Arizona Wildcats basketball: Harvard happy to shed "nerdy kid" label, show what they can do
Arizona freshman center Kaleb Tarczewski goes up for a shot against the Belmont Bruins in the second round of the NCAA tournament on March 21, 2013 at EnergySolutions Arena in Salt Lake City.
SALT LAKE CITY — Harvard doesn’t have much of a basketball legacy.
Jeremy Lin played for the Crimson a few years ago, but before him Harvard only ever had two NBA players — Saul Mariaschin in 1948 and Ed Smith in 1954.
As an institution, though, Harvard’s reputation precedes it.
“I mean, it’s obvious,” said Arizona forward Kevin Parrom, “If you go to Harvard, you’re set for life. That’s what I think of, I think you can have a great job after college, and you’re set for life if you go to Harvard.”
Its basketball program? Not so much. Its “arena” in Cambridge, Mass., has a capacity of 2,195 people, and its team has been to three NCAA tournaments in its history — in 1946, 2012 and now.
“I didn’t think we were gonna play Harvard to be honest,” Parrom said. “I thought we’d be talking about New Mexico today, but we’re talking about Harvard.”
On Thursday, 14th-seed Harvard staked its claim as this NCAA tournament’s “Cinderella” with a 68-62 win against third-seed New Mexico — its first ever NCAA tournament win. The Crimson have been through a lot this year, so it didn’t come easy.
Harvard lost two of their best players before the season even started after a cheating scandal at the University. The Crimson lost guard Brandyn Curry and forward Kyle Casey — their leading scorer in 2011-12. With that, freshman point guard Siyani Chambers was thrust into a starting role.
Chambers has thrived, too. He led the Ivy League in assists (5.8 per game) and was named First Team All-Conference and Freshman of the Year.
“He’s drove this team,” said senior guard Christian Webster. “He’s done everything he could possibly do for us as a freshman, and I don’t know where we would be without him.”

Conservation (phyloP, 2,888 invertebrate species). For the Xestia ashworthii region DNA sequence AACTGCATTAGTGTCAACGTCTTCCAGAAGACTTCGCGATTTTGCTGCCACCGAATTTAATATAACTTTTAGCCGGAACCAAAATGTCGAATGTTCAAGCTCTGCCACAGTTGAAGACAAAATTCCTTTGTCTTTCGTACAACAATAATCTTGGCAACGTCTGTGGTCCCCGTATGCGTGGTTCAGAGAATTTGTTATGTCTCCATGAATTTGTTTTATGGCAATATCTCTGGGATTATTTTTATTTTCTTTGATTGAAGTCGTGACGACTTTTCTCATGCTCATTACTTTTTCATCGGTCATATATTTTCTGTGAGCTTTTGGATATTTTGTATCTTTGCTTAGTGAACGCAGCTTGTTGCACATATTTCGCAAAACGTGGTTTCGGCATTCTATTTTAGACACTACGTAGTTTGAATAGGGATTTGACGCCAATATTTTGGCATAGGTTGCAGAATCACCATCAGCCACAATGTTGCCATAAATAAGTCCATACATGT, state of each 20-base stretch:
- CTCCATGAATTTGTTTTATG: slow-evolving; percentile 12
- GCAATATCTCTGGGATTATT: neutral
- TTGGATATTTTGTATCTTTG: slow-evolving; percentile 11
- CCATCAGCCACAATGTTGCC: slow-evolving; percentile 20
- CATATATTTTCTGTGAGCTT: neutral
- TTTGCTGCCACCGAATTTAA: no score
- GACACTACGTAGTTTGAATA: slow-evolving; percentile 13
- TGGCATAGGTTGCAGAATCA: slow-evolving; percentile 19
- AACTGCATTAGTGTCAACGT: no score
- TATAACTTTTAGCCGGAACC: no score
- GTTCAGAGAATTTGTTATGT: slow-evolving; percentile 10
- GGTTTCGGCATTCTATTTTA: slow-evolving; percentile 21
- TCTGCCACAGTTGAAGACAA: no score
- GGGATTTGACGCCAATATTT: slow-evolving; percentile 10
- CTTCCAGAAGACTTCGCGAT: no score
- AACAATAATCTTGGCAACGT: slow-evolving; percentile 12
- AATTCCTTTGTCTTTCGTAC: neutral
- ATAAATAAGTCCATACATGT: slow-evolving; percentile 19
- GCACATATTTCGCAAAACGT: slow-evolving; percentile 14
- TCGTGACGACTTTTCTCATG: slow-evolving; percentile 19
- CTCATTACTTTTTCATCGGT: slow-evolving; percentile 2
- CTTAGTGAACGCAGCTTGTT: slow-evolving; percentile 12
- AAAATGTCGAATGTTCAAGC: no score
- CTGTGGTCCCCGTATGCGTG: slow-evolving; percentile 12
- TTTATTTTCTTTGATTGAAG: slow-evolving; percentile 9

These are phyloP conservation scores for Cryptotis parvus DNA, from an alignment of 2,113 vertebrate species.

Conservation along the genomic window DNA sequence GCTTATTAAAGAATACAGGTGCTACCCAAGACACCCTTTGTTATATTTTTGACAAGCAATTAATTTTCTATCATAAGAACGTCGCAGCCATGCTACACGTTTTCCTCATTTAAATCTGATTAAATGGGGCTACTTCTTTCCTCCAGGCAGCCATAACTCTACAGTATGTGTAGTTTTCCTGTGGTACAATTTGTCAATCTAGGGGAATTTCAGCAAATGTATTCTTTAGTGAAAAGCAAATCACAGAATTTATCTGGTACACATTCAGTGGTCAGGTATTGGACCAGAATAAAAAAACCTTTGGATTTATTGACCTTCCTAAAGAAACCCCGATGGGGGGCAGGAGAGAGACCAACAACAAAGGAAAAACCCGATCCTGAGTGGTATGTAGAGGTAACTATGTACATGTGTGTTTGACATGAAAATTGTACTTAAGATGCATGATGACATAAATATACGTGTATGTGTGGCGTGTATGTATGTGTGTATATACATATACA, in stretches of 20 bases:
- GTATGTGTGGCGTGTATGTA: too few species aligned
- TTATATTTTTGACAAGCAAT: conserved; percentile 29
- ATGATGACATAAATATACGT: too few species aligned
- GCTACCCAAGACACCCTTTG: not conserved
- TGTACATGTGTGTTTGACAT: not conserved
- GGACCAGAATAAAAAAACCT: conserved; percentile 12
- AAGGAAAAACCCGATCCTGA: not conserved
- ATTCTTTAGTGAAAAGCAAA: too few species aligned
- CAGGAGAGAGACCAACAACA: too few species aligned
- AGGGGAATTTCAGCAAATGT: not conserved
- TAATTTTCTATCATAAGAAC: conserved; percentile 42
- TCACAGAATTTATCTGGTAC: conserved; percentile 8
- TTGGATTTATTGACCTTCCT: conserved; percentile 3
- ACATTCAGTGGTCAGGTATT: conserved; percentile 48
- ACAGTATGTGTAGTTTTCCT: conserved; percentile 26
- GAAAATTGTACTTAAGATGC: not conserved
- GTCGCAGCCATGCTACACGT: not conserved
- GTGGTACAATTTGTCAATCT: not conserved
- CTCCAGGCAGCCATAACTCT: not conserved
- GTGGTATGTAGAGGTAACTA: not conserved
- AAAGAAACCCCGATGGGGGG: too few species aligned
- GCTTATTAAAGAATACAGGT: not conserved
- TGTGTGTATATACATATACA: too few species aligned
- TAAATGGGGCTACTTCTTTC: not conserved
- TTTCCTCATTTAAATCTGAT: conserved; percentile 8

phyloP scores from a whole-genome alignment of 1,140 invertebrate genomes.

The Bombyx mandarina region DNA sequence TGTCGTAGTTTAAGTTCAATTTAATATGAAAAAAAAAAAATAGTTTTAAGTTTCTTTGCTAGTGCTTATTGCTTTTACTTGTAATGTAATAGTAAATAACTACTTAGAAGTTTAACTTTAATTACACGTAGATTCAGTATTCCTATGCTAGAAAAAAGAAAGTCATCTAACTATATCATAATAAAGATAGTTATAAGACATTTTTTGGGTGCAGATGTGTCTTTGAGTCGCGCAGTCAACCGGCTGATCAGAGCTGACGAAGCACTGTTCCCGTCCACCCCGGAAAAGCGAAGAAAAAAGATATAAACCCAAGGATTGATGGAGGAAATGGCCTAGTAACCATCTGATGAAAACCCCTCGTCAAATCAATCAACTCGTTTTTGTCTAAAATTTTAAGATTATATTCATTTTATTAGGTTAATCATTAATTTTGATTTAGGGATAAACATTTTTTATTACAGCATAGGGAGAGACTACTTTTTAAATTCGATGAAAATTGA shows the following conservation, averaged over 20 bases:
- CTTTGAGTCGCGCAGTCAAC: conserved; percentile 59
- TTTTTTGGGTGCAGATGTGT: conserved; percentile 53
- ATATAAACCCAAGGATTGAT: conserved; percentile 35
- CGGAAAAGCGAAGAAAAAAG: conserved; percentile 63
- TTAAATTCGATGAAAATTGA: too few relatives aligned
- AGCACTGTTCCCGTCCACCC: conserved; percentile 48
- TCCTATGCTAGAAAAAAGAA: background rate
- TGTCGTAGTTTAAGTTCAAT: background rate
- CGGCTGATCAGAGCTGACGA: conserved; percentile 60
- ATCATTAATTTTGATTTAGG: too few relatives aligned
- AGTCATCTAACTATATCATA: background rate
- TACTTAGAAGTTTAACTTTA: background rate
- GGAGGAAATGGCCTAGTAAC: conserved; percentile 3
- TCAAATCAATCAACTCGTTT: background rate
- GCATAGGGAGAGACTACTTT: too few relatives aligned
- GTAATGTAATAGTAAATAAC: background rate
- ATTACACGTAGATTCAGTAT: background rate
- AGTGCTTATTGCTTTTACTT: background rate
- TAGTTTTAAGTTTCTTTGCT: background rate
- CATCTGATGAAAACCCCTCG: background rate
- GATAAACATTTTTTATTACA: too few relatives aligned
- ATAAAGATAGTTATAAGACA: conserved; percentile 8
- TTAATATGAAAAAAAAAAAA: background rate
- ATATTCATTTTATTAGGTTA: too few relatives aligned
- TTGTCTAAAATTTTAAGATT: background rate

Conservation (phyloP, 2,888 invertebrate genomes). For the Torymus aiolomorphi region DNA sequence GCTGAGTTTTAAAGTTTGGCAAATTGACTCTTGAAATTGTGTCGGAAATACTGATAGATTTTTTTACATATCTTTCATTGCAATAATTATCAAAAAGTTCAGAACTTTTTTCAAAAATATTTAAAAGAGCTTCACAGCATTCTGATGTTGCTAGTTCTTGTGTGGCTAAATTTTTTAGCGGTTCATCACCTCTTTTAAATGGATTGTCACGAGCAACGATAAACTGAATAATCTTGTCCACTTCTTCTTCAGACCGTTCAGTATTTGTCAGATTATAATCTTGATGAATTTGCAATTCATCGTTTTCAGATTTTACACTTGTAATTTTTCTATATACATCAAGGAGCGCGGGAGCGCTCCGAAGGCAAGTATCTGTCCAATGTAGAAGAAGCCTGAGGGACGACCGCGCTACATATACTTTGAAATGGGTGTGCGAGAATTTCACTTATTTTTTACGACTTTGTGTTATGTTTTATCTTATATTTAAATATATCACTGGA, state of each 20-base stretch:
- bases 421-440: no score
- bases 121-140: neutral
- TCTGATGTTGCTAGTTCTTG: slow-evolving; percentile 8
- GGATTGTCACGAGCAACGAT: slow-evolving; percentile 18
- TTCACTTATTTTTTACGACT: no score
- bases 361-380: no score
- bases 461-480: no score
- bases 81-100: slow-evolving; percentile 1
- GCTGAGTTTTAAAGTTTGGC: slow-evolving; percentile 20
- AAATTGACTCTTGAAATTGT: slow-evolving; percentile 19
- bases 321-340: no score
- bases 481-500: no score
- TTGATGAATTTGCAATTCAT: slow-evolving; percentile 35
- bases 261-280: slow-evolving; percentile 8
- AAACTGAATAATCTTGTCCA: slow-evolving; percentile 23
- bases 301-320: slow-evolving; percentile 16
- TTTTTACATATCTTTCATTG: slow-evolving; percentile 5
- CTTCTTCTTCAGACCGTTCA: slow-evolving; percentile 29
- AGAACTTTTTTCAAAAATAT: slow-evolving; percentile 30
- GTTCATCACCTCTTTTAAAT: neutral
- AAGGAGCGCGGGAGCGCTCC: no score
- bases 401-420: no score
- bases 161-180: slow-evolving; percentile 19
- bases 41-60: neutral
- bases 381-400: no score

Harvard finished its season 20-9, 11-3 in the Ivy League and conference champions. It might be an educational institution and the former stomping ground of U.S. Presidents and Facebook entrepreneurs, but its basketball team is finally becoming something other than chopped liver. And, for at least a few days, the Crimson will happily shed its “nerd” label for “jock”.
“It’s kinda nice to break the stereotype that we’re the nerdy kids,” said guard Wesley Saunders, “and show people that we can play basketball as well. It’s great to finally show on a big stage what we can do on the court.”
Saunders didn’t have to go to Harvard, either. He was a four-star recruit, according to Rivals.com, coming out of high school and had offers to play at USC and Colorado. But he chose the Crimson because of head coach Tommy Amaker, the former head honcho at Seton Hall and Michigan.
“I thought Harvard was the best of both worlds,” Saunders said. “It had the academics, and the athletics were on the uprise. I saw the vision.”
Amaker didn’t stop with Saunders. For next year, Amaker reeled in four-star forward Zena Edosomwan from Northfield, Mass. And Harvard doesn’t even get any athletic scholarships, only academic ones.
So, Amaker is finding the best of both worlds — top athletes and students — and convincing them to join him in Cambridge. He did coach on Mike Krzyzewski’s staff at Duke for nine years, after all.
“It’s an incredible brand,” Amaker said about Harvard. “It’s a magical name, and that’s not a knock to any other wonderful place or institution or university. I just think that it speaks for itself in so many ways of being considered the very best.
“What we tried to do is present a vision and present Harvard as an option, as an opportunity.”